Since Chapter 20 of Matter and Interactions deals with RC time constants, and we’re behind on physics (the Spring Hill Science Fair judging took up most of my day, and the AMC-12 exam took up my son’s time before Java class), today we did a simple RC time constant lab, charging a capacitor to 5V, then discharging it through a resistor, recording the discharge with my son’s DataLogger program (the one he wrote for my circuits class).
The circuit we used for the discharge of the capacitor. Our first version used 4.7µF and 1MΩ, but we got some anomalous results and redid it with these values.
The data looked pretty good when plotted, but we had a bit of a surprise when we tried fitting exponential decays to the data:
The initial fit for the first 5 seconds after flipping the switch behaves pretty much as expected, but the discharge slows down, and has a much larger time constant after a while.
We are at a loss to explain this gradual slowing of the discharge.
I tried inserting a unity-gain buffer between the capacitor and the Arduino pin A0, to make sure that the Arduino was not disrupting the capacitor discharge. This did not change the behavior, other than at the very low end, where we ran into the limits of the “rail-to-rail” output of the MCP6002 op amp chip, which is supposed to be able to get within 25mV of the power rails, but which seemed to be stopping at 100mV. I think that this particular copy of the chip may be fried, though, as the other op amp on the chip was taking a huge current through the input pins. I replaced the MCP6002 op amp and got down to within 5mV of the rail—better than the spec. The other chip was definitely fried, and I’ll discard it. The stretching of the RC time constant as the capacitor discharges is still present, but to a much smaller extent:
The RC decay curve as seen after a unity-gain buffer made from an MCP6002 op amp. The fit for the first few seconds has the RC time constant we expect, but fitting later in the discharge gets a longer RC time constant, though not as badly as when directly connected to the Arduino.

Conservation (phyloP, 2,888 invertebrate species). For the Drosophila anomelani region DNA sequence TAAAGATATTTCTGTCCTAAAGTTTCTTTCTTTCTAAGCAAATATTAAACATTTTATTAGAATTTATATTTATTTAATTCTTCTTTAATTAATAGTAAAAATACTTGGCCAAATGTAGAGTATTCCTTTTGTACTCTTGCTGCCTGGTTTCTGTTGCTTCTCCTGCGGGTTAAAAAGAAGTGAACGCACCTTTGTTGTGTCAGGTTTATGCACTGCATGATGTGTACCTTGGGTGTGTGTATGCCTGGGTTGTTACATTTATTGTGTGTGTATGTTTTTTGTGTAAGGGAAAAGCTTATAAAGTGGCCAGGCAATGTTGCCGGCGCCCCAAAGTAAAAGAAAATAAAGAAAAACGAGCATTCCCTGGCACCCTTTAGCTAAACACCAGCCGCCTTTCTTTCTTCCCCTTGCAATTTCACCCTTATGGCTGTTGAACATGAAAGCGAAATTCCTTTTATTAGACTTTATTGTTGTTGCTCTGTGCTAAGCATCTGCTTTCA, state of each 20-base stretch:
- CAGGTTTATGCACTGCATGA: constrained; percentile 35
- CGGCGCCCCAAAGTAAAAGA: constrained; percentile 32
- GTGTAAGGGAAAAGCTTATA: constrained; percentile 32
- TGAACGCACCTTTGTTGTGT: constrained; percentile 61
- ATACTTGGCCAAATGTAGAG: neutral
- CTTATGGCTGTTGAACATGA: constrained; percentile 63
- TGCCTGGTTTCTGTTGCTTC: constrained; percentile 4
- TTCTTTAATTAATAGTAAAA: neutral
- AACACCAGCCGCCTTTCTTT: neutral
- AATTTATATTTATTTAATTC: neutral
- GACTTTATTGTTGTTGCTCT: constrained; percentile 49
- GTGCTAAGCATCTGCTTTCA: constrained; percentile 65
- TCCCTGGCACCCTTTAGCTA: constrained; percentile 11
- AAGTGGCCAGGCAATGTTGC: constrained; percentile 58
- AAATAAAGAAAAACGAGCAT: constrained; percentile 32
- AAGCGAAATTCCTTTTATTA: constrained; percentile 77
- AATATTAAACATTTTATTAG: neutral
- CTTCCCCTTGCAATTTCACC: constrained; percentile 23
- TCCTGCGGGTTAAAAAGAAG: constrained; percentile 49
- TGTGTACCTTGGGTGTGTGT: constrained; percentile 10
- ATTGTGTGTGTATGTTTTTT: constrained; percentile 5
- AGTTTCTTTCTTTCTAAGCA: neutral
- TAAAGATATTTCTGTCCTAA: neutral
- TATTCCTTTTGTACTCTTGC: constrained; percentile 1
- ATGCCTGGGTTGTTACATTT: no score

I’m still looking for a convincing explanation for why the RC time constant is not constant in the discharge. The power supply voltage was not changing, nor was there enough power anywhere for significant self-heating. I’m having trouble believing in enough inductance to cause any measurable effect, especially as that would have had the biggest effect at the beginning of the discharge, not the end.
I suppose I could be seeing non-ideal conversion in the Arduino ADC (different Arduino boards were used for the two plots on this page: the first one was done by my son on a Leonardo board, the second one by me on an Arduino Uno board, so the difference in the fits may be from different non-ideal conversions in the board, rather than from the unity-gain buffer. Indeed, taking out the unity-gain buffer, but still using the Uno board gets very similar results:
With no unity-gain buffer, the results are not changed much, which means the buffer is not really needed (a good thing, since I don’t usually want to add an amplifier every time I use the DataLogger).
I suppose that the most likely explanation is that the gain and offset errors in the Arduino ADC may be throwing things off. They are only supposed to cause errors of 2LSB (about 10mV with a 5V reference voltage). I can get a better fit if I add a constant offset error of about 10mV, though that doesn’t quite explain all the error. It looks, though, like what I’m seeing is limitations in the Arduino ADC as a measuring device, and not interesting physics or electronics in the capacitor.
I wonder whether the circuits course should have a capacitor discharge lab early in the quarter next year, as a refresher of physics thinking about RC time constants, before we do impedance and low-pass filters.